212 High St Windsor, VIC 3181
|Opening hours||Tue-Sun noon-midnight|
|Features||Bar, Licensed, Vegetarian friendly, Romance-first date|
|Prices||Moderate (mains $20-$40)|
|Payments||eftpos, Cash, Visa, Mastercard|
|Phone||03 9533 2827|
If you aren't hating sulphites and fighting the patriarchy in 2017, I'm sorry to tell you that you are not part of generation now. Welcome to the modern drinking era where the wine bar has replaced the pub.
I say this because Neptune, Windsor's latest all-singing all-dancing wine diner, bottle shop and cocktail bar on High Street can feel more like a club than wine bars you know.
Which makes sense given the backers are Simon Blacher and Nic Coulter who brought you bustling Asian parties Hannoi Hannah, Tokyo Tina and Saigon Sally, plus Dave and Michael Parker who are behind hide-clad Argentinian steakhouse San Telmo, and Pastuso. Building beautiful places for beautiful people is what they do.
This time, their bait is mod-Mediterranean share plates and wine, served in semi darkness to a crowd with a median age of 27. Here for a Tinder date? You've hit the right spot.
Everything is built for it. Booths are deep; up the back you can get right up by the fire. The light might not be conducive for reading menus, but it's definitely going to cast you in an attractive flicker. Also key: a menu that allows for non-committal testing of the waters before diving into dinner.
Mod-Mediterranean is the general thrust, with a major in tinned fishy treats, so you can start with high grade tins of tuna belly with crisps and capery dressing; Ortiz anchovies that eat like soft, salty leather over crispbreads with intense red pepper condiment that Fergus Henderson might call a gunge.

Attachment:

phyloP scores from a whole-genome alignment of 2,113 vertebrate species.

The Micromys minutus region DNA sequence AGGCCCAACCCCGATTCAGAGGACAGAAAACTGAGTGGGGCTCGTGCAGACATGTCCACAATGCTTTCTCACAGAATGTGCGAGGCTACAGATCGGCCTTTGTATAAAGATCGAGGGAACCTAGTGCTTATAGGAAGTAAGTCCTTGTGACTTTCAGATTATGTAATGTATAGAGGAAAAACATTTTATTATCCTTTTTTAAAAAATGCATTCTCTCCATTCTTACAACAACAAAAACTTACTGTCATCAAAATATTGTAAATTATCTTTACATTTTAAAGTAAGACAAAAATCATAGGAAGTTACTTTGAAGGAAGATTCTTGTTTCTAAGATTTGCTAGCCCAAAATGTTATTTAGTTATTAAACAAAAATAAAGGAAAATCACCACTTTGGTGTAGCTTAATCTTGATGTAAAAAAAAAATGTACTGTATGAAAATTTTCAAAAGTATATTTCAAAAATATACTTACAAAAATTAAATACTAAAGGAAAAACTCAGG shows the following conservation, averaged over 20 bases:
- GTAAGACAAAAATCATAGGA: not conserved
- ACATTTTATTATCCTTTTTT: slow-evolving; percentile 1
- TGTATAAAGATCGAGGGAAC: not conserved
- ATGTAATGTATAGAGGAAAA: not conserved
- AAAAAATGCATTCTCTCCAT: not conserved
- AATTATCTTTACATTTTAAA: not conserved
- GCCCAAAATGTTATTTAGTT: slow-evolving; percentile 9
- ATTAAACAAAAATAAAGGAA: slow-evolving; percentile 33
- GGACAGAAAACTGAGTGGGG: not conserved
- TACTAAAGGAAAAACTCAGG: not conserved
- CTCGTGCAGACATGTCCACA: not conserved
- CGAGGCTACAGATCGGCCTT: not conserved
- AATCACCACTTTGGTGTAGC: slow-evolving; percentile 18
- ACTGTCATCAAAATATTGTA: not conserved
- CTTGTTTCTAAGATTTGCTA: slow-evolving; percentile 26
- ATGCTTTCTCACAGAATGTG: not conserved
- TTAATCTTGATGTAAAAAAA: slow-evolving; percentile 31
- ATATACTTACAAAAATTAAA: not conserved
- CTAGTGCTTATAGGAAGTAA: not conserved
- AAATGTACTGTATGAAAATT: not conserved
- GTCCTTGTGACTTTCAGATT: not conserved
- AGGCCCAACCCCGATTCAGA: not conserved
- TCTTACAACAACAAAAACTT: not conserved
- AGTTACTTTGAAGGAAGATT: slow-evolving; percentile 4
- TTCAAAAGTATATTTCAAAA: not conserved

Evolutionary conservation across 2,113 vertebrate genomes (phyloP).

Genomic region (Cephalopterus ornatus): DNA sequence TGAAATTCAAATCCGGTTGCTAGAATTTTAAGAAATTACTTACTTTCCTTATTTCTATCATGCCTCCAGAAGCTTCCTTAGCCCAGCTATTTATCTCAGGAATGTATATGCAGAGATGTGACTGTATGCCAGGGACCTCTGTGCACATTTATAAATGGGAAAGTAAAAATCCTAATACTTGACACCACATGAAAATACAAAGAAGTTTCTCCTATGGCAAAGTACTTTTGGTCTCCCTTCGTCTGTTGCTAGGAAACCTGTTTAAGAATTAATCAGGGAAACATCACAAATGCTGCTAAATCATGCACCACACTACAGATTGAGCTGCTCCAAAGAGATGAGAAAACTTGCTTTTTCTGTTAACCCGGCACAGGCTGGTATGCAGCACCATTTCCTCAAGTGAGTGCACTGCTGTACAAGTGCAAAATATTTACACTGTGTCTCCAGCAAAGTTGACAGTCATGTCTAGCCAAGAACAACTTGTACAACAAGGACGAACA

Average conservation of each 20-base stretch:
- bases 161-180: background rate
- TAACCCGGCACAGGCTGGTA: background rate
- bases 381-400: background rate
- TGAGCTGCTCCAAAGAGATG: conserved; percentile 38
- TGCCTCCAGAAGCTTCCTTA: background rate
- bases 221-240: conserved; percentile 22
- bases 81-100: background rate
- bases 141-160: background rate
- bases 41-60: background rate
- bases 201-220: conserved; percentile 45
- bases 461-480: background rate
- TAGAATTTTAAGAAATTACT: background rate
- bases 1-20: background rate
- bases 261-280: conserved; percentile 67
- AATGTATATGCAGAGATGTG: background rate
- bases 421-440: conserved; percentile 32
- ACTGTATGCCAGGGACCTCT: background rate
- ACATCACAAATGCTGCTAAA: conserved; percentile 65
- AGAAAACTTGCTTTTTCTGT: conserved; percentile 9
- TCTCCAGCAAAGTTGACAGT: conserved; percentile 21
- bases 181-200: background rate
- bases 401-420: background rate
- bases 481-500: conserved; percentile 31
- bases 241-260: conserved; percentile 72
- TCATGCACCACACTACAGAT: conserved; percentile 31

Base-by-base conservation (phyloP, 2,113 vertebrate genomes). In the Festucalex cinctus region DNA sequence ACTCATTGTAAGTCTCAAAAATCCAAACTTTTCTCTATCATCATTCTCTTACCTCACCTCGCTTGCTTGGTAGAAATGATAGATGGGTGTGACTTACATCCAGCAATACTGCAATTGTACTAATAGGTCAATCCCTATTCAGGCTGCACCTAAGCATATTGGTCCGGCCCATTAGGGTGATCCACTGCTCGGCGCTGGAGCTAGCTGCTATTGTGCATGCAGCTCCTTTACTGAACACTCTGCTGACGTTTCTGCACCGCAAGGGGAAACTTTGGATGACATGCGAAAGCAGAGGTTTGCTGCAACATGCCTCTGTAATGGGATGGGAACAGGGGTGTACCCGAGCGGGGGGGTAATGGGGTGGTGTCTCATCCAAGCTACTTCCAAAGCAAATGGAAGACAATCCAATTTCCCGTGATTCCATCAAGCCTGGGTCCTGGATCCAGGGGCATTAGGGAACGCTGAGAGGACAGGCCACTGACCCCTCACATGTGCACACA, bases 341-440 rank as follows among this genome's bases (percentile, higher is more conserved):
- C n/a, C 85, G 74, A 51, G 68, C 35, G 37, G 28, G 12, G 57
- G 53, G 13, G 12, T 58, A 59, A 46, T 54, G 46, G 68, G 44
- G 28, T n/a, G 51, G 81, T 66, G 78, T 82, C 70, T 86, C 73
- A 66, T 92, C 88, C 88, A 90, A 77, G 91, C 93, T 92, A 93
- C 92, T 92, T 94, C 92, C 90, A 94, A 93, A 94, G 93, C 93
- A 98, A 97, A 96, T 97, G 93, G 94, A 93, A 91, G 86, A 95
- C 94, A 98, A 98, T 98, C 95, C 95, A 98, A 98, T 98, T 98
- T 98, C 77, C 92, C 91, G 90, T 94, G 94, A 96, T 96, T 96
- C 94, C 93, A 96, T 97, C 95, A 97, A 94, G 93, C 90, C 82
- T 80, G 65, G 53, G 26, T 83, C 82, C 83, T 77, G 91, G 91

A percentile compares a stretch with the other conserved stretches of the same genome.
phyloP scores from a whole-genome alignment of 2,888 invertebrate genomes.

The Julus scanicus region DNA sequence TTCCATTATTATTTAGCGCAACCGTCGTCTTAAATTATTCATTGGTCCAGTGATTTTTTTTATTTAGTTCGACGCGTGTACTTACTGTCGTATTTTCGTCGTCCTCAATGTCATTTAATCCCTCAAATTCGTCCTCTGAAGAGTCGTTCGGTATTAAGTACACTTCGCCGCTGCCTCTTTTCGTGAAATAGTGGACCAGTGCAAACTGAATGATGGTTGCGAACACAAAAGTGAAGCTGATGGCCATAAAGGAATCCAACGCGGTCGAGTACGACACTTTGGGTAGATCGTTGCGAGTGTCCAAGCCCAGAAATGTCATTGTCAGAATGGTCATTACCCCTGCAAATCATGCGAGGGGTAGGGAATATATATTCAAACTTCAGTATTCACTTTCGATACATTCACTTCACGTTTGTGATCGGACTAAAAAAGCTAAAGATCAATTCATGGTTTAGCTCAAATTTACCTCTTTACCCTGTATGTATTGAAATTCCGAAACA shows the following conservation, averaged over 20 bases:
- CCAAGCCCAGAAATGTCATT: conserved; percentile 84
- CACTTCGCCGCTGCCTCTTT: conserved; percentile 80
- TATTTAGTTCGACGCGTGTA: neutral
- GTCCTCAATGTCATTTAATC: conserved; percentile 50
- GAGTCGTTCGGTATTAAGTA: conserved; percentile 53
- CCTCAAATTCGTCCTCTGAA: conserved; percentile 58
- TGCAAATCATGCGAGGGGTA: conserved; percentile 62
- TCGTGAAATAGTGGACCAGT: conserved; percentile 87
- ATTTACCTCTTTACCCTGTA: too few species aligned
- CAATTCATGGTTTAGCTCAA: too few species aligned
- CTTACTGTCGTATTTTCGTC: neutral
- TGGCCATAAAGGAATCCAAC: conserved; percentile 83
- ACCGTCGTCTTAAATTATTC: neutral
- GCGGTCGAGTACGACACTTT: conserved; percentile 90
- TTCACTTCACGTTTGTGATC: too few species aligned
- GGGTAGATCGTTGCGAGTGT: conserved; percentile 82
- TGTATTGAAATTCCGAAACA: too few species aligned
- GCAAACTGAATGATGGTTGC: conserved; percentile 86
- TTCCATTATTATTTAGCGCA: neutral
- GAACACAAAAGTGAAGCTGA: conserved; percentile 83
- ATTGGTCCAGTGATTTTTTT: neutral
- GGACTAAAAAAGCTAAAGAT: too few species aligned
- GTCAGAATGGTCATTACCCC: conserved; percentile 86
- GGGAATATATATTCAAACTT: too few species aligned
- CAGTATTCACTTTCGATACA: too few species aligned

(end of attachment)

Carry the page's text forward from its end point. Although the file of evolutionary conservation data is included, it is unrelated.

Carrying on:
Beyond the can, a seafood theme follows through to small plates. I didn't get any hint of absinthe from the bonito crudo promising it, but the frutti misto is a punchy plate of mussels and anchovies, flayed and with sage leaves strapped to their backs, all caught in a lacy batter web.
Non-fish snacks tend towards chicken liver parfaits (a fine, fairly sweet version), a swathe of broad bean hummus and pork terrines.
As plates get bigger they opt for drink-appropriate heft. See brussels sprouts, shredded and sweated down in butter, then dressed in a toasty layer of hazelnuts and pecorino. Also the plate of loose polenta covered in a mix of button and pine mushrooms – both the sort of winter dishes you'd wear like a coat.
If Neptune is capitalising on the wine bar craze, it's at least doing so well. The guidance is friendly. The list has options for nerds (there's the bright Riesling Freak No 3, or a rapatel for those who want their white with a little grip) as well as safe, familiar options for newbies (Cloudy Bay chardonnay from Marlborough). And if your date is heading to home base, you can grab any bottle from the fridge and take it to go.
I probably wouldn't make their pastas a priority over the steak frites. A special of wagyu ragu and rigatoni is rich and acid-sweet, though the aglio olio (the classic toss up of pasta, olive oil and garlic), here served with fat rye spaghetti, is a little salt dominant and soft. Tortellini filled with bone marrow doesn't have enough of a textural or acidic counter strike to the intense fat.
Save the calorie count for the chocolate tart, more like intense brownies with a sweet kick from pear and thick scoops of mascarpone.
Straight and simple, it's a good time that won't make you think too hard. Which could well be the motto for Neptune and all wine bars built for generation next.
Pro Tip: It's a dark, casual dating magnet replete with fire.
Go-to Dish: Frutti misto ($14).